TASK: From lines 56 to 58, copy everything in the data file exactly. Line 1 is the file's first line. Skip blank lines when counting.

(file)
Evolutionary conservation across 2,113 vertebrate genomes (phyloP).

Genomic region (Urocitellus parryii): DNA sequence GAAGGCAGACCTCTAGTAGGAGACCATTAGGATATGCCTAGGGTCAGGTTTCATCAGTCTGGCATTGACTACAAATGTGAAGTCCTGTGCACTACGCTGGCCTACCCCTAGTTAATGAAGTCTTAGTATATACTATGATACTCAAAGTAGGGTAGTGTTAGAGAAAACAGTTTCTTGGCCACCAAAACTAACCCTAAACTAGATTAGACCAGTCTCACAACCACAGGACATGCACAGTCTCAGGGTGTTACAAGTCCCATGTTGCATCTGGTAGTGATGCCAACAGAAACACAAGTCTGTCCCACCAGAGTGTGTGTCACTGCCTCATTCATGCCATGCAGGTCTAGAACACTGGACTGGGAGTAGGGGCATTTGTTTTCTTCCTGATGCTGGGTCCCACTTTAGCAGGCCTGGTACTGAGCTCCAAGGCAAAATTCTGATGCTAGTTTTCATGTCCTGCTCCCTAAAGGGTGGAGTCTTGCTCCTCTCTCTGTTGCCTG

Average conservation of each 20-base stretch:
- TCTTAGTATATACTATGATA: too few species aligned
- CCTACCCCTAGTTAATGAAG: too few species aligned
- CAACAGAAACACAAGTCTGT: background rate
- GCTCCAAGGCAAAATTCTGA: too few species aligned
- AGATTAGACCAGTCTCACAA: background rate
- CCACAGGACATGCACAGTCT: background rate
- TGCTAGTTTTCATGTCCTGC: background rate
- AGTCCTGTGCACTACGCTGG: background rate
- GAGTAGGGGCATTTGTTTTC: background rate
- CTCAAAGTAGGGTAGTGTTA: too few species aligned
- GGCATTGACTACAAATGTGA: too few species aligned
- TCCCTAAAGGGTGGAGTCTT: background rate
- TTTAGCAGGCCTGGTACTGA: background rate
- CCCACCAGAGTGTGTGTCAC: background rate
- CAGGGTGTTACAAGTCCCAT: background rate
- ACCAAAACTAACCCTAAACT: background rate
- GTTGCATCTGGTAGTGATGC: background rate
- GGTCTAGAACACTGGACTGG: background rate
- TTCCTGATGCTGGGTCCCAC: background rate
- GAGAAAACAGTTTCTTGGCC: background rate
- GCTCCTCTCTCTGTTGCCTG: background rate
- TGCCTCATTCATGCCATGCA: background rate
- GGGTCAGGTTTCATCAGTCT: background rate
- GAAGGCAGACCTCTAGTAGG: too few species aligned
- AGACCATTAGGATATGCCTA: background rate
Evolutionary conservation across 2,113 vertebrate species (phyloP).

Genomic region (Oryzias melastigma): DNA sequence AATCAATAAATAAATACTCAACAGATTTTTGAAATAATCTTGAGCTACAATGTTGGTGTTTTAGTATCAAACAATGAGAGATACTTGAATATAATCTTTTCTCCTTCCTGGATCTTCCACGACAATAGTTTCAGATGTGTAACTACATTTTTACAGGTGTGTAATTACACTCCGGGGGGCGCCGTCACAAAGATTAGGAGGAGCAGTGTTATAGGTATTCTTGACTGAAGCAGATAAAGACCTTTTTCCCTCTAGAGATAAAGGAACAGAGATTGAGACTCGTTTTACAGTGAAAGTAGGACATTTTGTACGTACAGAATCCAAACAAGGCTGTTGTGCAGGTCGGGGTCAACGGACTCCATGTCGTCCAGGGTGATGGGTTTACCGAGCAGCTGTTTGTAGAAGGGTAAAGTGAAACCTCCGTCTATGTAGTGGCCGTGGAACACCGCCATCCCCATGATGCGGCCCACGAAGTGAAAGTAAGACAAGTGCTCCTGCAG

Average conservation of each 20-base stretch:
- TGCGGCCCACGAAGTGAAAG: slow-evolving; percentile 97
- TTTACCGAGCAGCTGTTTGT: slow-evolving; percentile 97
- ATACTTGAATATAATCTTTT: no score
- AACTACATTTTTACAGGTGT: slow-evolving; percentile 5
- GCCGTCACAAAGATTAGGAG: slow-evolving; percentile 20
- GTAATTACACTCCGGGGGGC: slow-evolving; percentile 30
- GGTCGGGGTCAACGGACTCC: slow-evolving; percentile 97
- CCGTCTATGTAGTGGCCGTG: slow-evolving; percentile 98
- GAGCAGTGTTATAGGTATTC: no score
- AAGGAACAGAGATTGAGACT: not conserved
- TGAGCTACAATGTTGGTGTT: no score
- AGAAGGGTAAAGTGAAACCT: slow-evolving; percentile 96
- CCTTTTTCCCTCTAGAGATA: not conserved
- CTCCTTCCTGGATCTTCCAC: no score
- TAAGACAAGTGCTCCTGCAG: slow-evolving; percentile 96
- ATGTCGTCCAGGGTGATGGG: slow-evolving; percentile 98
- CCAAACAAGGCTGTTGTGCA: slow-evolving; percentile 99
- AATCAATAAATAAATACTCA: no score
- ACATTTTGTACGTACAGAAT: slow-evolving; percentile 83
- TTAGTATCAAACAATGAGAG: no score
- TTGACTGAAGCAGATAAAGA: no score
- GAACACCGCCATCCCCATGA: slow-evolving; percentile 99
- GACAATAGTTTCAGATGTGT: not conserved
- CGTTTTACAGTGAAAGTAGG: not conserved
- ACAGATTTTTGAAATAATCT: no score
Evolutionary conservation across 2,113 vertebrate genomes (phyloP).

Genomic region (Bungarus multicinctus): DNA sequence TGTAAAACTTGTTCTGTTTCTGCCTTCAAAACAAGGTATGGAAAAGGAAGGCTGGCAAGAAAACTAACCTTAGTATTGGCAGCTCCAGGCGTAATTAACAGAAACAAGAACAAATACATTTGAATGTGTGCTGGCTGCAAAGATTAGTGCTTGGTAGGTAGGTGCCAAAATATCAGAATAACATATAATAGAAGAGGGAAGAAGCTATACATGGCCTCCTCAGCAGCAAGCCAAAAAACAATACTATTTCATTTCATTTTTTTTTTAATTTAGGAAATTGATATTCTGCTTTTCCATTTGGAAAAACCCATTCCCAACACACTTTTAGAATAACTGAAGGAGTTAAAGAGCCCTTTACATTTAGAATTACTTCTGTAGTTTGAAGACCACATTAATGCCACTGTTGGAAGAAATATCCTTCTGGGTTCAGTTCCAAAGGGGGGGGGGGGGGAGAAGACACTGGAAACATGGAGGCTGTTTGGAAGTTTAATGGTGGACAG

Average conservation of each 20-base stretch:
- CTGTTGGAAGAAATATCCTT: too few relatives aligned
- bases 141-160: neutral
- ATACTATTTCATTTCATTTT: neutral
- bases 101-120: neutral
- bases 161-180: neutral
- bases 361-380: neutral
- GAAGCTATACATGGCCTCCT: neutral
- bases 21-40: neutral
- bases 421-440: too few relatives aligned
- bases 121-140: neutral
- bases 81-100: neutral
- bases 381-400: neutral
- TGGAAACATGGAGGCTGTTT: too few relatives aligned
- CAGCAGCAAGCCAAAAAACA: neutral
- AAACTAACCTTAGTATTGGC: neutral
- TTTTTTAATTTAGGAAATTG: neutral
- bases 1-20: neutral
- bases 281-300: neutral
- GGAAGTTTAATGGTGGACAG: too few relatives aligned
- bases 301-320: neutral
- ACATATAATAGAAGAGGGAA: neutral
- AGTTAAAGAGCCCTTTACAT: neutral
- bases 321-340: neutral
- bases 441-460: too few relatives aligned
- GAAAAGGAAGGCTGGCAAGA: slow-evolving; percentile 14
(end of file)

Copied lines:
- ACAGATTTTTGAAATAATCT: no score
Evolutionary conservation across 2,113 vertebrate genomes (phyloP).

Genomic region (Bungarus multicinctus): DNA sequence TGTAAAACTTGTTCTGTTTCTGCCTTCAAAACAAGGTATGGAAAAGGAAGGCTGGCAAGAAAACTAACCTTAGTATTGGCAGCTCCAGGCGTAATTAACAGAAACAAGAACAAATACATTTGAATGTGTGCTGGCTGCAAAGATTAGTGCTTGGTAGGTAGGTGCCAAAATATCAGAATAACATATAATAGAAGAGGGAAGAAGCTATACATGGCCTCCTCAGCAGCAAGCCAAAAAACAATACTATTTCATTTCATTTTTTTTTTAATTTAGGAAATTGATATTCTGCTTTTCCATTTGGAAAAACCCATTCCCAACACACTTTTAGAATAACTGAAGGAGTTAAAGAGCCCTTTACATTTAGAATTACTTCTGTAGTTTGAAGACCACATTAATGCCACTGTTGGAAGAAATATCCTTCTGGGTTCAGTTCCAAAGGGGGGGGGGGGGGAGAAGACACTGGAAACATGGAGGCTGTTTGGAAGTTTAATGGTGGACAG